Get involved:

Tell us about the sustainable actions you are taking at your home, school, or workplace that contribute to tackling climate change. Share your actions with us on Facebook, InstagramTwitter or LinkedIn. Any action is often better than no action.

Start your learning journey:

Access our e-learning platform on and take free courses on climate change and green economy. If you don’t know how to start, join our learning community and access our free course on Human Health and Climate Change.

This module developed by the AGRHYMET Regional Center (CRA) offers students the opportunity to revisit key concepts of climate change and to master all the essential steps of the process of integrating climate change into development policies and budgetary planning in order to promote the implementation of priority adaptation and mitigation actions.

  • Climate Change
  • Education

Self-paced course

4 hours


Climate change poses a significant threat to the socio-economic development of developing countries and may undermine the chances of meeting poverty reduction challenges. In this regard, the potential impacts of climate change must be systematically considered in social and economic policies, development projects and international aid efforts in order to build climate-resilient development. However, for developing countries, the integration of climate change into the development planning process still represents a major challenge.

This course developed by the AGRHYMET Regional Center (CRA) as part of the Climate Change and Sustainable Development Master’s Program (CCSD) offers students the opportunity to revisit key concepts of climate change and to master all the essential steps of the process of integrating climate change into development policies and budgetary planning in order to promote the implementation of priority adaptation and mitigation actions.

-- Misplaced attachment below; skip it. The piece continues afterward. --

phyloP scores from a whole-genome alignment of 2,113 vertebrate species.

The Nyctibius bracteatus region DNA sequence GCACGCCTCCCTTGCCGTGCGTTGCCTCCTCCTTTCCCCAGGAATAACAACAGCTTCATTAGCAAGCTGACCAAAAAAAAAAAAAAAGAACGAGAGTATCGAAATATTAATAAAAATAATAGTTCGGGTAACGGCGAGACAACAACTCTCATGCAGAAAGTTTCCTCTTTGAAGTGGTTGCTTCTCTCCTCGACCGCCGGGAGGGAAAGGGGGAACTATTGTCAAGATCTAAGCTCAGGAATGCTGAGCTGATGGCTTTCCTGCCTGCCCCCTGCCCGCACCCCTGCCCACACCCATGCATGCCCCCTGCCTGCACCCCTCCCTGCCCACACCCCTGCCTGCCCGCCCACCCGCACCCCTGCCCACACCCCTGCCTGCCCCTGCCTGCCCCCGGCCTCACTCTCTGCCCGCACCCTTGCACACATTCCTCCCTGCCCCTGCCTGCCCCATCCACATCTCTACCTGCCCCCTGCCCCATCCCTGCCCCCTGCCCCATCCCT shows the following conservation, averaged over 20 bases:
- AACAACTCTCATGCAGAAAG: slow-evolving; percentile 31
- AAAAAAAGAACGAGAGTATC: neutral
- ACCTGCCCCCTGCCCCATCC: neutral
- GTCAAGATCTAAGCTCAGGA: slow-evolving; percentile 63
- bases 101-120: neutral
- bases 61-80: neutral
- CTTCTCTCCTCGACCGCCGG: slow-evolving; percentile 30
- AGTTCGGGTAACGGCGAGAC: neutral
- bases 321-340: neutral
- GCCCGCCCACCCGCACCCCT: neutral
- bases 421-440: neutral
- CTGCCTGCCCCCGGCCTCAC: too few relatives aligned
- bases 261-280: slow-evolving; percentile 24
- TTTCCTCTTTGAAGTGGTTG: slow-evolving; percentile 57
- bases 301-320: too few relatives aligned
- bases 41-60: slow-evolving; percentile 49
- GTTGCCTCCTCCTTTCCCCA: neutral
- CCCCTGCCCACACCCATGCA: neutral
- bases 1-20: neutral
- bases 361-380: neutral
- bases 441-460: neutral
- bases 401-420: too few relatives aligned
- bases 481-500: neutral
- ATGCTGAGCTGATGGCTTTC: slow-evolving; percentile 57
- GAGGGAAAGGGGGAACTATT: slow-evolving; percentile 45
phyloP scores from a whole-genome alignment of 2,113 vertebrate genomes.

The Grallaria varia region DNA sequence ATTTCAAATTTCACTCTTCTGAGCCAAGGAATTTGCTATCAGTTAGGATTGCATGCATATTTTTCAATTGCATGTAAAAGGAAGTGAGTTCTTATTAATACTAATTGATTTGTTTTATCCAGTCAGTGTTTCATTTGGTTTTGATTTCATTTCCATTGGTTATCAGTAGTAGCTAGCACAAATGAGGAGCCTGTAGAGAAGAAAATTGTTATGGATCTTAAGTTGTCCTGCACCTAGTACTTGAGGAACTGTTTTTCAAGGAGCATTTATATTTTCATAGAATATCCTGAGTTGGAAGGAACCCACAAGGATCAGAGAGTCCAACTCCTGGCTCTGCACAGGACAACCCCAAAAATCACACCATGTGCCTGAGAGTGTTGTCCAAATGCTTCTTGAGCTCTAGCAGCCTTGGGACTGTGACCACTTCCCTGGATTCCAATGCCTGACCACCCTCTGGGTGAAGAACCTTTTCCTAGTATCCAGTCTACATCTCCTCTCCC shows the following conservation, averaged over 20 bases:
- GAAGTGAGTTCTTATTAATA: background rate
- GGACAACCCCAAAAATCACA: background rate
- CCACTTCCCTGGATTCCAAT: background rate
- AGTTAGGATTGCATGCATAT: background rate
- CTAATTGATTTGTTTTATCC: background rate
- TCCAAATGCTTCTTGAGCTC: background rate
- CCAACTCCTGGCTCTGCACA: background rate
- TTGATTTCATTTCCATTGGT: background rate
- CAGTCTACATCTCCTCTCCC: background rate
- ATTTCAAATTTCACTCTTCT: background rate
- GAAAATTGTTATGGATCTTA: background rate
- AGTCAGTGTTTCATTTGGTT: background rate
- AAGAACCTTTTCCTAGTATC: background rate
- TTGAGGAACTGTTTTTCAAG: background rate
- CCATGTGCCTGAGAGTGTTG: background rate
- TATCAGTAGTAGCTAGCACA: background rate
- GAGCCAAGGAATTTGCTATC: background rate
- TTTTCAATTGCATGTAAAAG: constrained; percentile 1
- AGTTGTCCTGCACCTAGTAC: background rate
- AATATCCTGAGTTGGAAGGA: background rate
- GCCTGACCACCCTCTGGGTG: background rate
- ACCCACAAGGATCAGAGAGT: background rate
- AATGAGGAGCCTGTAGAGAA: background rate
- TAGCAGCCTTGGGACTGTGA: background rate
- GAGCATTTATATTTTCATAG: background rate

This training module provides clear, concise and up-to-date information for anyone interested in gaining a comprehensive understanding on how to integrate climate change into development policies at the national, sectoral and local levels.

What you will learn

The objective of this course is to train high-level managers who will be able to valorize and capitalize on knowledge on climate science for impact, vulnerability and adaptation studies in the face of CC, and to support the integration of the CC dimension into national, regional and local development policies and strategies.

Course at a Glance

This course is composed of four (4) lessons and a quiz:

  1. Understanding climate change and its links to development: this lesson provides an introduction to the relationship between climate change and development.
  2. Integrating climate change into national, sectoral and local policies: this lesson reviews all the processes involved in integrating climate change into policies at the national, sectoral and local levels.
  3. Integrating climate change into the budget process: this lesson explains the entry points and key steps for integrating climate change into national budget formulation.
  4. Integrating climate change into the monitoring and evaluation system: this lesson discusses the contours of monitoring and evaluation of climate change actions. The key concepts of monitoring and evaluation are first defined.
  5. Quiz: A final quiz assessing the knowledge gained during the course. The quiz contains 10 questions.

Partners and contributors

This e-learning course was designed to provide answers to key questions about mainstreaming climate change into development policies and strategies. This training module was developed by the CRA. The e-learning format of this course was developed by the CRA with the coaching of UNITAR in the framework of UN CC:Learn.